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Supreme Court Set to Rule in Halliburton Class Action Case

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The company logo of Halliburton oilfield services corporate offices is seen in Houston

The United States Supreme Court is expected to issue a ruling within the next two weeks in a case that could make it more difficult for shareholders to group together against public companies in class actions involving securities fraud, according to Reuters.

If the Supreme Court issues a ruling in favor of Halliburton, the oilfield company and other major industries will benefit. Those other industries include pharmacy, banking and gambling. Right now, there are pending lawsuits with class action status involving HSBC Holdings Plc, Merck & Co Inc, Pfizer Inc, Las Vegas Sands Corp and Regions Financial Corp.

  
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A decision in favor of Halliburton would set a higher bar for class action lawsuits, but it would not end them. It would permit the defendants to file briefs that demand shareholders acquire court approval for class action status under tougher standards. If the shareholders are unable to gain approval, the cases would end immediately.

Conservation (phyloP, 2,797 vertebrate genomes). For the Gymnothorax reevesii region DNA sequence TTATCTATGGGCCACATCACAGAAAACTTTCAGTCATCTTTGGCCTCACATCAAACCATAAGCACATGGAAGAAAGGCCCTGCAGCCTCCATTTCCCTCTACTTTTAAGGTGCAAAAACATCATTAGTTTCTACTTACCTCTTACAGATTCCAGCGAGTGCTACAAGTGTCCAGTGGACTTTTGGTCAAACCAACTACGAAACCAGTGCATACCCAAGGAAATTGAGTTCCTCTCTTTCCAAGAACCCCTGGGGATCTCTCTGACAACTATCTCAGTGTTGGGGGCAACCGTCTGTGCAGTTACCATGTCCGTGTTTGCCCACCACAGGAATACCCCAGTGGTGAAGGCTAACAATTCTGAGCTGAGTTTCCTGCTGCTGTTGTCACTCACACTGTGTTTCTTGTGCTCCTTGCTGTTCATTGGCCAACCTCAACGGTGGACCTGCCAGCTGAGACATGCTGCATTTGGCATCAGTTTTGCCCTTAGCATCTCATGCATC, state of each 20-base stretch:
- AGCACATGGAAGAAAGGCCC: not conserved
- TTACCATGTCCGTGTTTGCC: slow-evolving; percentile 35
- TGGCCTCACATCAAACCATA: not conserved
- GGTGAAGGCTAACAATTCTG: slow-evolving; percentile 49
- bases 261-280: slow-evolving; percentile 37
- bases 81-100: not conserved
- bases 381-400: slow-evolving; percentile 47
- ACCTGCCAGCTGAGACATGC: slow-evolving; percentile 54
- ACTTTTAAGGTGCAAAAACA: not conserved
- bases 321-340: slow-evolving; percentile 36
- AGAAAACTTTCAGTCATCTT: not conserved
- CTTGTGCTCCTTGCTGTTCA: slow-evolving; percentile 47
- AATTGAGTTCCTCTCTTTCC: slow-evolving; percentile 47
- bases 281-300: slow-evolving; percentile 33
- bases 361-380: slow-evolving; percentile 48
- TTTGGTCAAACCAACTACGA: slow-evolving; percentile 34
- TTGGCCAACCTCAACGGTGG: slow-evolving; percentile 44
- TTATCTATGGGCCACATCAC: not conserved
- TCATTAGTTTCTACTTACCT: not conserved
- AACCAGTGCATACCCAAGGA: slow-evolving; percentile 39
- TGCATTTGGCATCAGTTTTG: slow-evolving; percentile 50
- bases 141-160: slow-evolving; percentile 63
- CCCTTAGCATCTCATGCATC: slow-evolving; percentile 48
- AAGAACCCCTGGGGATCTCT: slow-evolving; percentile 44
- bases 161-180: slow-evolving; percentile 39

Cornerstone Research has data from 2013, in which 67 cases ended in settlements totaling $4.8 billion. The Halliburton case is Halliburton v. Erica P. John Fund.

Each year there are some 200 shareholder class action lawsuits filed that allege misleading statements and material omissions committed by companies and executives that caused a drop in stock share prices. The Stanford Law School Securities Class Action Clearinghouse has data that shows there are 400 shareholder securities class actions pending in different stages of litigation.

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One of the companies that could benefit from the ruling by the Supreme Court in the coming weeks is that of HSBC. The bank is appealing a judgment against one of its units for $2.46 billion. The unit is formerly known as Household International Inc. The judgment was made last year by a federal judge in Chicago. It was the largest judgment in history for a securities fraud class action trial.

In regards to the Pfizer case, the company agreed to delay their trial until after the ruling is issued in the Halliburton case.



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